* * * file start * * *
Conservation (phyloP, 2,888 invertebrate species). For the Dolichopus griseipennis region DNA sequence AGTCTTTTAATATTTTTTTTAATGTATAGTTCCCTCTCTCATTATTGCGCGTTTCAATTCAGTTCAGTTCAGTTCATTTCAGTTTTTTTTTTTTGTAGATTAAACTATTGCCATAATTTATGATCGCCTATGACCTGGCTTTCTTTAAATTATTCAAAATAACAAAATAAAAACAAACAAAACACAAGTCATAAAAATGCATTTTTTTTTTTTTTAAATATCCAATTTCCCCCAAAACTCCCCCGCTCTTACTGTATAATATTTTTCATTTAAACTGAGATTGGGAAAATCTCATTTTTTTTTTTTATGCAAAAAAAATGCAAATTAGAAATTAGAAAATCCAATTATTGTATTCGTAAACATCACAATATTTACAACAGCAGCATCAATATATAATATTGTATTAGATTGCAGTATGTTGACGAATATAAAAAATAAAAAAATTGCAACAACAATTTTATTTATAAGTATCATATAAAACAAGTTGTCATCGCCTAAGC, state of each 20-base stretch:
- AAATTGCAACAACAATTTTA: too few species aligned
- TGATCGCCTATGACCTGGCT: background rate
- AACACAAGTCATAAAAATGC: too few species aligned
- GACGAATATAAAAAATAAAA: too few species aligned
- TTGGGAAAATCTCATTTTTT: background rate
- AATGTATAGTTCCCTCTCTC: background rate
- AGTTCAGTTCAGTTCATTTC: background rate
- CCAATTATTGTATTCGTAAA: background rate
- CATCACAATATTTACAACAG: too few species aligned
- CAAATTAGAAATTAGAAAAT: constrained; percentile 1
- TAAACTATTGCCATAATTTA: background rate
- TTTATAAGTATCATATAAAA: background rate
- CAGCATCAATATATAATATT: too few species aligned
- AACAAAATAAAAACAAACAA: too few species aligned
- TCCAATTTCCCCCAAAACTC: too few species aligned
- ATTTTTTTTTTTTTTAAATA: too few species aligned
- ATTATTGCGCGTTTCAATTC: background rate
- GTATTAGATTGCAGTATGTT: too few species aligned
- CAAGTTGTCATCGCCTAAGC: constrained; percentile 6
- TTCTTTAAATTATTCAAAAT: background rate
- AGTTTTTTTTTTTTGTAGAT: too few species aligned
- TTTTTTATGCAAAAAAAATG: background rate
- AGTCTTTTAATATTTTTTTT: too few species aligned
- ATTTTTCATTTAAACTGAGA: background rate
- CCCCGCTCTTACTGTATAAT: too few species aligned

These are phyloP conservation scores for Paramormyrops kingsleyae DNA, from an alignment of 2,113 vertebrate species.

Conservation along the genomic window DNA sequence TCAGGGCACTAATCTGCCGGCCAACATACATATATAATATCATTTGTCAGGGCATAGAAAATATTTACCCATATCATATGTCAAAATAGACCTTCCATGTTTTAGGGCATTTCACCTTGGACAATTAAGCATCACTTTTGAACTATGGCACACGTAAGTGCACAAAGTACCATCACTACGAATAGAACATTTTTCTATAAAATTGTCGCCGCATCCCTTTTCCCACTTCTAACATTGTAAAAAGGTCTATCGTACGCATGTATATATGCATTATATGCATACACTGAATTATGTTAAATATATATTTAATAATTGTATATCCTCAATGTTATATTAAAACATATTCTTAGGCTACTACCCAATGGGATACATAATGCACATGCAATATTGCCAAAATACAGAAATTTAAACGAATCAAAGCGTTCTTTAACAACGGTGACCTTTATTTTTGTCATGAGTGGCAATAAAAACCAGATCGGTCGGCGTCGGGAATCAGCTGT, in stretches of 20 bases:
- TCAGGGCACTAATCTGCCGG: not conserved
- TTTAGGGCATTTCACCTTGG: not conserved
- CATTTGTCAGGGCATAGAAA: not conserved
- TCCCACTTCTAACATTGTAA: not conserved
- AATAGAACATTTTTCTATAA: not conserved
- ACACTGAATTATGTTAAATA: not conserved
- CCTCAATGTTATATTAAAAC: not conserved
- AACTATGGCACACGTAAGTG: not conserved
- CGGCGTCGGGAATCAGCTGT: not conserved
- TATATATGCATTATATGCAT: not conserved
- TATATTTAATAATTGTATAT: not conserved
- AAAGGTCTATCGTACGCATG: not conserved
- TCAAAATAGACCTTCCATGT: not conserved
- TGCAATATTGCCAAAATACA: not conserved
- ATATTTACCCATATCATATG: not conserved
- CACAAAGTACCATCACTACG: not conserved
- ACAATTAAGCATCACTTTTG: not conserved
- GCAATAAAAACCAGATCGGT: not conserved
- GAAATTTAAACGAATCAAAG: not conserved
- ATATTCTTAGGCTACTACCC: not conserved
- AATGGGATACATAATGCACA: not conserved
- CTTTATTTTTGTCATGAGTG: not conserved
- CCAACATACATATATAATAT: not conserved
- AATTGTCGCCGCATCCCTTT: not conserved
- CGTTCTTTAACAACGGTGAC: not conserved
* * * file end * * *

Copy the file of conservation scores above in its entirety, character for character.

Conservation (phyloP, 2,888 invertebrate species). For the Dolichopus griseipennis region DNA sequence AGTCTTTTAATATTTTTTTTAATGTATAGTTCCCTCTCTCATTATTGCGCGTTTCAATTCAGTTCAGTTCAGTTCATTTCAGTTTTTTTTTTTTGTAGATTAAACTATTGCCATAATTTATGATCGCCTATGACCTGGCTTTCTTTAAATTATTCAAAATAACAAAATAAAAACAAACAAAACACAAGTCATAAAAATGCATTTTTTTTTTTTTTAAATATCCAATTTCCCCCAAAACTCCCCCGCTCTTACTGTATAATATTTTTCATTTAAACTGAGATTGGGAAAATCTCATTTTTTTTTTTTATGCAAAAAAAATGCAAATTAGAAATTAGAAAATCCAATTATTGTATTCGTAAACATCACAATATTTACAACAGCAGCATCAATATATAATATTGTATTAGATTGCAGTATGTTGACGAATATAAAAAATAAAAAAATTGCAACAACAATTTTATTTATAAGTATCATATAAAACAAGTTGTCATCGCCTAAGC, state of each 20-base stretch:
- AAATTGCAACAACAATTTTA: too few species aligned
- TGATCGCCTATGACCTGGCT: background rate
- AACACAAGTCATAAAAATGC: too few species aligned
- GACGAATATAAAAAATAAAA: too few species aligned
- TTGGGAAAATCTCATTTTTT: background rate
- AATGTATAGTTCCCTCTCTC: background rate
- AGTTCAGTTCAGTTCATTTC: background rate
- CCAATTATTGTATTCGTAAA: background rate
- CATCACAATATTTACAACAG: too few species aligned
- CAAATTAGAAATTAGAAAAT: constrained; percentile 1
- TAAACTATTGCCATAATTTA: background rate
- TTTATAAGTATCATATAAAA: background rate
- CAGCATCAATATATAATATT: too few species aligned
- AACAAAATAAAAACAAACAA: too few species aligned
- TCCAATTTCCCCCAAAACTC: too few species aligned
- ATTTTTTTTTTTTTTAAATA: too few species aligned
- ATTATTGCGCGTTTCAATTC: background rate
- GTATTAGATTGCAGTATGTT: too few species aligned
- CAAGTTGTCATCGCCTAAGC: constrained; percentile 6
- TTCTTTAAATTATTCAAAAT: background rate
- AGTTTTTTTTTTTTGTAGAT: too few species aligned
- TTTTTTATGCAAAAAAAATG: background rate
- AGTCTTTTAATATTTTTTTT: too few species aligned
- ATTTTTCATTTAAACTGAGA: background rate
- CCCCGCTCTTACTGTATAAT: too few species aligned

These are phyloP conservation scores for Paramormyrops kingsleyae DNA, from an alignment of 2,113 vertebrate species.

Conservation along the genomic window DNA sequence TCAGGGCACTAATCTGCCGGCCAACATACATATATAATATCATTTGTCAGGGCATAGAAAATATTTACCCATATCATATGTCAAAATAGACCTTCCATGTTTTAGGGCATTTCACCTTGGACAATTAAGCATCACTTTTGAACTATGGCACACGTAAGTGCACAAAGTACCATCACTACGAATAGAACATTTTTCTATAAAATTGTCGCCGCATCCCTTTTCCCACTTCTAACATTGTAAAAAGGTCTATCGTACGCATGTATATATGCATTATATGCATACACTGAATTATGTTAAATATATATTTAATAATTGTATATCCTCAATGTTATATTAAAACATATTCTTAGGCTACTACCCAATGGGATACATAATGCACATGCAATATTGCCAAAATACAGAAATTTAAACGAATCAAAGCGTTCTTTAACAACGGTGACCTTTATTTTTGTCATGAGTGGCAATAAAAACCAGATCGGTCGGCGTCGGGAATCAGCTGT, in stretches of 20 bases:
- TCAGGGCACTAATCTGCCGG: not conserved
- TTTAGGGCATTTCACCTTGG: not conserved
- CATTTGTCAGGGCATAGAAA: not conserved
- TCCCACTTCTAACATTGTAA: not conserved
- AATAGAACATTTTTCTATAA: not conserved
- ACACTGAATTATGTTAAATA: not conserved
- CCTCAATGTTATATTAAAAC: not conserved
- AACTATGGCACACGTAAGTG: not conserved
- CGGCGTCGGGAATCAGCTGT: not conserved
- TATATATGCATTATATGCAT: not conserved
- TATATTTAATAATTGTATAT: not conserved
- AAAGGTCTATCGTACGCATG: not conserved
- TCAAAATAGACCTTCCATGT: not conserved
- TGCAATATTGCCAAAATACA: not conserved
- ATATTTACCCATATCATATG: not conserved
- CACAAAGTACCATCACTACG: not conserved
- ACAATTAAGCATCACTTTTG: not conserved
- GCAATAAAAACCAGATCGGT: not conserved
- GAAATTTAAACGAATCAAAG: not conserved
- ATATTCTTAGGCTACTACCC: not conserved
- AATGGGATACATAATGCACA: not conserved
- CTTTATTTTTGTCATGAGTG: not conserved
- CCAACATACATATATAATAT: not conserved
- AATTGTCGCCGCATCCCTTT: not conserved
- CGTTCTTTAACAACGGTGAC: not conserved